Blueberry breeding consortium launched at the James Hutton Institute

A pan-European blueberry breeding consortium has been set up to fund a programme which will deliver new and improved blueberry varieties that will be better suited to European growing and market conditions.

The consortium, which held its inaugural meeting at the James Hutton Institute in Dundee
(Scotland) this month (August 2017), has been set up, and will be managed by, the Institute’s commercial subsidiary company, James Hutton Limited. The project will be funded by its commercial partners for five years in the first instance, with the hope of extending the breeding programme beyond that date. Confirmed partners include the Netherlands’ Driesvenplant BV and Schrijnwerkers Plants BV, the Ukraine’s TzOV "Dolyna-Agro" and the UK’s James Hutton Limited.

Plant breeder Dr Susan McCallum from the James Hutton Institute is taking overall responsibility for the development of the breeding programme and delivery of the science. 

At its initial meeting, she said: "As with any soft fruit, varieties that are suitable to their local environment, are large to quickly fill punnets, have a good shelf and storage life and most importantly, taste and look good to consumers, are in high demand from European blueberry growers, so these are just some of the qualities we’ll be hoping to find in new blueberry varieties." 

McCallum added: "The demand for blueberries in Europe continues to increase and there is a real lack of varieties specifically suited for European conditions. Using conventional and advanced molecular breeding techniques, it will be approximately year three or four of the project before we see advanced material available for trialling by consortium members.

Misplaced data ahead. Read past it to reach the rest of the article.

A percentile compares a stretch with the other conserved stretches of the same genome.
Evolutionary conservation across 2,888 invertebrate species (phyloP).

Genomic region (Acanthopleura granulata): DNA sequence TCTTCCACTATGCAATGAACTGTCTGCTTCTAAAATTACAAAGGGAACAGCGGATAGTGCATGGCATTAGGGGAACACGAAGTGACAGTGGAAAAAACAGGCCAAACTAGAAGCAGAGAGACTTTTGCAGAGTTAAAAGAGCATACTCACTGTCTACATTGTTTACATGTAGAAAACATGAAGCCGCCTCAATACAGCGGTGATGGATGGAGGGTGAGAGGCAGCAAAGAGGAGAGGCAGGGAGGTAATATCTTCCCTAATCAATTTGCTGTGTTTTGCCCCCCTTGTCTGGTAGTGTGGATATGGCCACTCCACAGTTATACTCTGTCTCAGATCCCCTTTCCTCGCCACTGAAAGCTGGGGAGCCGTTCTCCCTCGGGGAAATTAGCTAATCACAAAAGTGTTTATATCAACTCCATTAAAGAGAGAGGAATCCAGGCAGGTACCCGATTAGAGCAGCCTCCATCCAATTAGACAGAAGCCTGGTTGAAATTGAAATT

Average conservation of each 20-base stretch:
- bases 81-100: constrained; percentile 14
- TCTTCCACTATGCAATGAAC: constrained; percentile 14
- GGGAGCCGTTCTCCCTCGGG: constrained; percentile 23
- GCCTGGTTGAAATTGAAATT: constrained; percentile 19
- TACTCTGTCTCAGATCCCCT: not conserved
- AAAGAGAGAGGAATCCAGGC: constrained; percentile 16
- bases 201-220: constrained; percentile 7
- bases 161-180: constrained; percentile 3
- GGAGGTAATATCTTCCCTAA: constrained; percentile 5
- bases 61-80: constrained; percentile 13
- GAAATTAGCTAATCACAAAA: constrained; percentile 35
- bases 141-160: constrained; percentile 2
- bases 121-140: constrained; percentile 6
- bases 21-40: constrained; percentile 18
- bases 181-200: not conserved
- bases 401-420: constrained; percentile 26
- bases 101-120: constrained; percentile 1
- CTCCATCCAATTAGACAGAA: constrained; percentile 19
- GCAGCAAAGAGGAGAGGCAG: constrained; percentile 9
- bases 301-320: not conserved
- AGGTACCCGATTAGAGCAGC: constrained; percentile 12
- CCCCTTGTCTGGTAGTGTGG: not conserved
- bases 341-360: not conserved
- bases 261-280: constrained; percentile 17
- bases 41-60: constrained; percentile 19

"It is very exciting to get the ball rolling with what is sure to be a fruitful project for all concerned. We certainly have the correct people both with our commercial members and the James Hutton team to make this another successful breeding programme."

Have you registered with us yet?

Register now to enjoy more articles and free email bulletins

Sign up now
Already registered?
Sign in

Before commenting please read our rules for commenting on articles.

If you see a comment you find offensive, you can flag it as inappropriate. In the top right-hand corner of an individual comment, you will see 'flag as inappropriate'. Clicking this prompts us to review the comment. For further information see our rules for commenting on articles.

comments powered by Disqus

Read These Next

What challenges and opportunities lie in store for tomato growers?

What challenges and opportunities lie in store for tomato growers?

The British Tomato Growers Association (TGA) conference today (21 September) heard a range of perspectives on what changes lie in store for the sector and how to anticipate them.

Buoyant demand for UK apples but frost and labour remain concerns

Buoyant demand for UK apples but frost and labour remain concerns

As the British apple season begins, English Apples & Pears (EAP) is warning that growers will feel the effects of both a late frost in spring and also constrained labour supply.

Tomorrow's tractors

Tomorrow's tractors

These machines have advanced rapidly over recent years but what does the future hold? Sally Drury looks ahead.

Follow us on:
  • Facebook
  • LinkedIn
  • Twitter
  • Google +
Horticulture Jobs
More Horticulture Jobs

Pest & Disease Tracker bulletin 

The latest pest and disease alerts, how to treat them, plus EAMU updates, sent direct to your inbox.

Sign up here

Professor Geoffrey Dixon

GreenGene International chair Geoff Dixon on the business of fresh produce production

Read Professor Geoffrey Dixon